RESTORATION WORK at Coventry Cathedral has unearthed some unexpected archaeological finds.
In two talks open to the general public at 1pm on Wednesday, July 15 and Friday, July 17, the project’s lead archaeologist, Paul Murray, will tell the story how waterproofing work to the Undercroft of the old Cathedral has led his team to make some interesting discoveries about the history of the iconic building.
In uncovering a wall from the the 13th century Chapel of the Blessed Virgin Mary on the Hill by the Cemetery was uncovered, they expected to find only a parts of it.
But archaeologists were presented with enough original stonework to confirmed the chapel was actually a two story building – the top floor being removed as the Cathedral was expanded over it.
From research completed before the project, the team had also hoped to discover a third concealed Crypt, but no Crypt has been discovered.
Instead there was a small space into which rubble from the interior of the ruined Cathedral had been placed.
As most of the rubble was broken down after the Second World War, this piece of carved masonry is a ‘time capsule’ to a long- lost Coventry.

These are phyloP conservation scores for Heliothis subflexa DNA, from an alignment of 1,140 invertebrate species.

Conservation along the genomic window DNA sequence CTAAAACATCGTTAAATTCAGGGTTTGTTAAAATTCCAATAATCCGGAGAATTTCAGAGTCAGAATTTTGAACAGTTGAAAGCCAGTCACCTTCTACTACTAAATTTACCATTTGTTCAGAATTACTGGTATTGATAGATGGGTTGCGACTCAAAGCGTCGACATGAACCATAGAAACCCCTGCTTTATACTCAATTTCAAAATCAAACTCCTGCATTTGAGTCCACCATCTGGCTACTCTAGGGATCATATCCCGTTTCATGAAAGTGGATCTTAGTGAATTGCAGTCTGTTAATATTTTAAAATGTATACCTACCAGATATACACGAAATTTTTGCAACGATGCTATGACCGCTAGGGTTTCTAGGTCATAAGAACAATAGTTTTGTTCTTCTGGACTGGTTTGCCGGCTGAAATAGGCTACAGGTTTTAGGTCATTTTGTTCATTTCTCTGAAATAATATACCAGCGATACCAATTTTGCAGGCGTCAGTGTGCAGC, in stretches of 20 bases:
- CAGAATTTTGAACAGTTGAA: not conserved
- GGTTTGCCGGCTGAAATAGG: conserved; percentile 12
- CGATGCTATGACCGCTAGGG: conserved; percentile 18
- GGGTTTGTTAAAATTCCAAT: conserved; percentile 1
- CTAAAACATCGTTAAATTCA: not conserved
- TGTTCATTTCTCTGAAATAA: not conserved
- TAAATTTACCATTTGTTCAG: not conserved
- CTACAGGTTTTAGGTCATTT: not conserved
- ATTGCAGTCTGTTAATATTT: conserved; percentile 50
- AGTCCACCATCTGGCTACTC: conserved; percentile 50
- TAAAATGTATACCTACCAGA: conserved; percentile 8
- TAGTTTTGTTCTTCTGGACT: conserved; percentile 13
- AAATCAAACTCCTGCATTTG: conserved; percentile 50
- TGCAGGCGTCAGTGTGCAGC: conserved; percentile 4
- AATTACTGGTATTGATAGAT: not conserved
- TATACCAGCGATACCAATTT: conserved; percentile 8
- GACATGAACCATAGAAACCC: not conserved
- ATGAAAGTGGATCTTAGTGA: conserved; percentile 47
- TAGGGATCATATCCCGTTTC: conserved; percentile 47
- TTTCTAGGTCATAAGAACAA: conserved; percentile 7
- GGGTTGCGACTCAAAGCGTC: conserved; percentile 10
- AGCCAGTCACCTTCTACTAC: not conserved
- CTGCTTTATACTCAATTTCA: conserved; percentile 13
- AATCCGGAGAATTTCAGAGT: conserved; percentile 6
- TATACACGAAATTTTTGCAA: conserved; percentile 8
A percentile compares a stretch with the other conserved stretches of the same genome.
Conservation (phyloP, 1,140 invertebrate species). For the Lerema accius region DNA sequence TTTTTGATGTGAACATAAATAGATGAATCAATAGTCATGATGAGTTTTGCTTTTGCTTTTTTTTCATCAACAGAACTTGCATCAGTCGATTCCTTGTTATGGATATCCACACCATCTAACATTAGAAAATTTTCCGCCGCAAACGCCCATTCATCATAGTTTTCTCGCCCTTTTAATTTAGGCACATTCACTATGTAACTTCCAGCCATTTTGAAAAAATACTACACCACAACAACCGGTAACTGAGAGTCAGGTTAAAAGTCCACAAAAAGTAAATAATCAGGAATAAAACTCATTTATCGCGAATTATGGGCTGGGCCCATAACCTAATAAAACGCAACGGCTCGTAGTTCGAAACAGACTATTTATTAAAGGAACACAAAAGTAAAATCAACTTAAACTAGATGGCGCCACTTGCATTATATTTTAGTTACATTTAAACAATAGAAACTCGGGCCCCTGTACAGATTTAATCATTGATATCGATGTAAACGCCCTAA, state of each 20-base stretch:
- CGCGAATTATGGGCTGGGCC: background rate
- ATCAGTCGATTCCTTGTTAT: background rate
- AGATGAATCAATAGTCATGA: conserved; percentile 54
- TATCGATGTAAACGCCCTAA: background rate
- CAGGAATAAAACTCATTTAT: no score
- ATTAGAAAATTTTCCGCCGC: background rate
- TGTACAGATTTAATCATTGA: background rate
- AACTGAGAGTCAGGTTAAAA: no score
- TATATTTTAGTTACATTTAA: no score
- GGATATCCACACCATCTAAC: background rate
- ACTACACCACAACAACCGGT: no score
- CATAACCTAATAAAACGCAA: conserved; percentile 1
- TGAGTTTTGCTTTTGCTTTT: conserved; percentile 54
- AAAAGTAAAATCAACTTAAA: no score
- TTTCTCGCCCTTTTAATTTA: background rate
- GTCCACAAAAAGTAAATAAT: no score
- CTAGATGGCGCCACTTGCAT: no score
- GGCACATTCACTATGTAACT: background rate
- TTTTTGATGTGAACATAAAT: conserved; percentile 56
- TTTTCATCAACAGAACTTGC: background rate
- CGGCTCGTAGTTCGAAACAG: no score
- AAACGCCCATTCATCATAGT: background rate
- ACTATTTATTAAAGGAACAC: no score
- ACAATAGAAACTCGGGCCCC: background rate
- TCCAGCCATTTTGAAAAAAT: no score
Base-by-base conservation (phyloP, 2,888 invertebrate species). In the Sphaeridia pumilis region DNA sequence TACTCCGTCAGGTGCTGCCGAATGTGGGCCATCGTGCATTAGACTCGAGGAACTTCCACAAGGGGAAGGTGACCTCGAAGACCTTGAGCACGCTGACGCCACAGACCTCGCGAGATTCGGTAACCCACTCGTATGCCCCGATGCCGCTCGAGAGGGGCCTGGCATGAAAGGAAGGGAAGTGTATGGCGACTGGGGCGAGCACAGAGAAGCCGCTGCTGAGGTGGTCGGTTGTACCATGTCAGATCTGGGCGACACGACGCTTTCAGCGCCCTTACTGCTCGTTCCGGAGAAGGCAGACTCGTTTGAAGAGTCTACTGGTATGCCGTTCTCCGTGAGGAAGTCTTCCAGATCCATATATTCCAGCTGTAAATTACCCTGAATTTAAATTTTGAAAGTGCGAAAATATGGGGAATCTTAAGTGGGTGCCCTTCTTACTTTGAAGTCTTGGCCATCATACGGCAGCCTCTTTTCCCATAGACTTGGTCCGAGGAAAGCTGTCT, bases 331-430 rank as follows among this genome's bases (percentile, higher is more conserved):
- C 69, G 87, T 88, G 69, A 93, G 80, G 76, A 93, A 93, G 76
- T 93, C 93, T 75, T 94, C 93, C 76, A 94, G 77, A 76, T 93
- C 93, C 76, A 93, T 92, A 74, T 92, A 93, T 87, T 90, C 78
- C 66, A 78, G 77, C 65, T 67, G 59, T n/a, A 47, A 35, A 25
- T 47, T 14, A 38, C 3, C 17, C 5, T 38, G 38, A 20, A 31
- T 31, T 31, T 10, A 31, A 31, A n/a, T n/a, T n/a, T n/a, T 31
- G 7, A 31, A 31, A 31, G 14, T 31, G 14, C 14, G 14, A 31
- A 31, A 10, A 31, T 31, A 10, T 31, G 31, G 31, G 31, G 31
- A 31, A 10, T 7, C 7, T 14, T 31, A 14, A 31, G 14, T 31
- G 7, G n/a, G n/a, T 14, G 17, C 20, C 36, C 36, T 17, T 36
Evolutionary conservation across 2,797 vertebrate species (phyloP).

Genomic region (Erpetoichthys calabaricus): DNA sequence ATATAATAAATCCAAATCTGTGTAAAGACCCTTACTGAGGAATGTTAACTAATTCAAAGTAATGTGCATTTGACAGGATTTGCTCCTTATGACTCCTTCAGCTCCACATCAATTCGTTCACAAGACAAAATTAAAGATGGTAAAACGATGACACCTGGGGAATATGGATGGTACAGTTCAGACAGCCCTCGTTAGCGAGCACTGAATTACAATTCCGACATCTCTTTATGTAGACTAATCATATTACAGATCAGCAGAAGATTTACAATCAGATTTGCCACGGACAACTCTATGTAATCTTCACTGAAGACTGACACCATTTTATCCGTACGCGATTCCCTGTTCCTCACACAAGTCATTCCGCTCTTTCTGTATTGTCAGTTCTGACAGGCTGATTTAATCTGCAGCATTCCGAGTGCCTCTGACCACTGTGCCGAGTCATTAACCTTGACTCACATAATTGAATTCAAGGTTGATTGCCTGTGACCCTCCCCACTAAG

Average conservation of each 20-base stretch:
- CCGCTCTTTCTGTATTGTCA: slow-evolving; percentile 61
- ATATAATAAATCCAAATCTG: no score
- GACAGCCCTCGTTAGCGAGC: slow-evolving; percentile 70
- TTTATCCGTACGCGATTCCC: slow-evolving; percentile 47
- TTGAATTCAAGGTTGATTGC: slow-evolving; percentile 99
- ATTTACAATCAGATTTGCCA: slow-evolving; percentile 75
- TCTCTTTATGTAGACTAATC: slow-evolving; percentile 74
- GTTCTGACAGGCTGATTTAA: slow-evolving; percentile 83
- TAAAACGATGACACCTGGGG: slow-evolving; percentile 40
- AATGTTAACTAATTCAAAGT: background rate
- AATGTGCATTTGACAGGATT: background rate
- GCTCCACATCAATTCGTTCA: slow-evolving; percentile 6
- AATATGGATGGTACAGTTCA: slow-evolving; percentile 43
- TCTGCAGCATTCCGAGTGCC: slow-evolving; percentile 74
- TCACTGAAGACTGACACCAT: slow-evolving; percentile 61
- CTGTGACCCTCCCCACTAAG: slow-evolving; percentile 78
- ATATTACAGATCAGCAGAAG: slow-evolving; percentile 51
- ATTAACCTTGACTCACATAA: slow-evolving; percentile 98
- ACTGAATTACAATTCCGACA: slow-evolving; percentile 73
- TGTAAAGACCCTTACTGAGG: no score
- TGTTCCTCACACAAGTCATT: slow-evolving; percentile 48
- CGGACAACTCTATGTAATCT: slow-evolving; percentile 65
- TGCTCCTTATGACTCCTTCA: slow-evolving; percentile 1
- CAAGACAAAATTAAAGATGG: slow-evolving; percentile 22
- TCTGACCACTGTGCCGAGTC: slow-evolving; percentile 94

For the first time in 75 years, the original stone floor of the medieval Cathedral – made up of memorial stones dating back to the 18th century – can be seen alongside the burnt wooden base of the Rood Screen which was destroyed in the fire following the 1940 bombing.
The Very Reverend John Witcombe, Dean of Coventry, said: “The main purpose of the project is to make the spaces underneath the stone floor watertight – the first step to reopening these amazing spaces to the public.
“The archaeology which has been discovered is an added bonus which gives us fascinating of the lives of those who have worshipped on Hill Top up to 800 years ago.”
The archaeology will be visible to the general public for the next two weeks (until roughly July 23) before the new watertight membrane and drainage system is installed.
Mr Murray’s talks will take place in the Coventry Cathedral ruins and are free and open to all, though donations are welcome.
More information on the restoration work can be found on the Cathedral’s Facebook page at www.facebook.com/coventrycathedral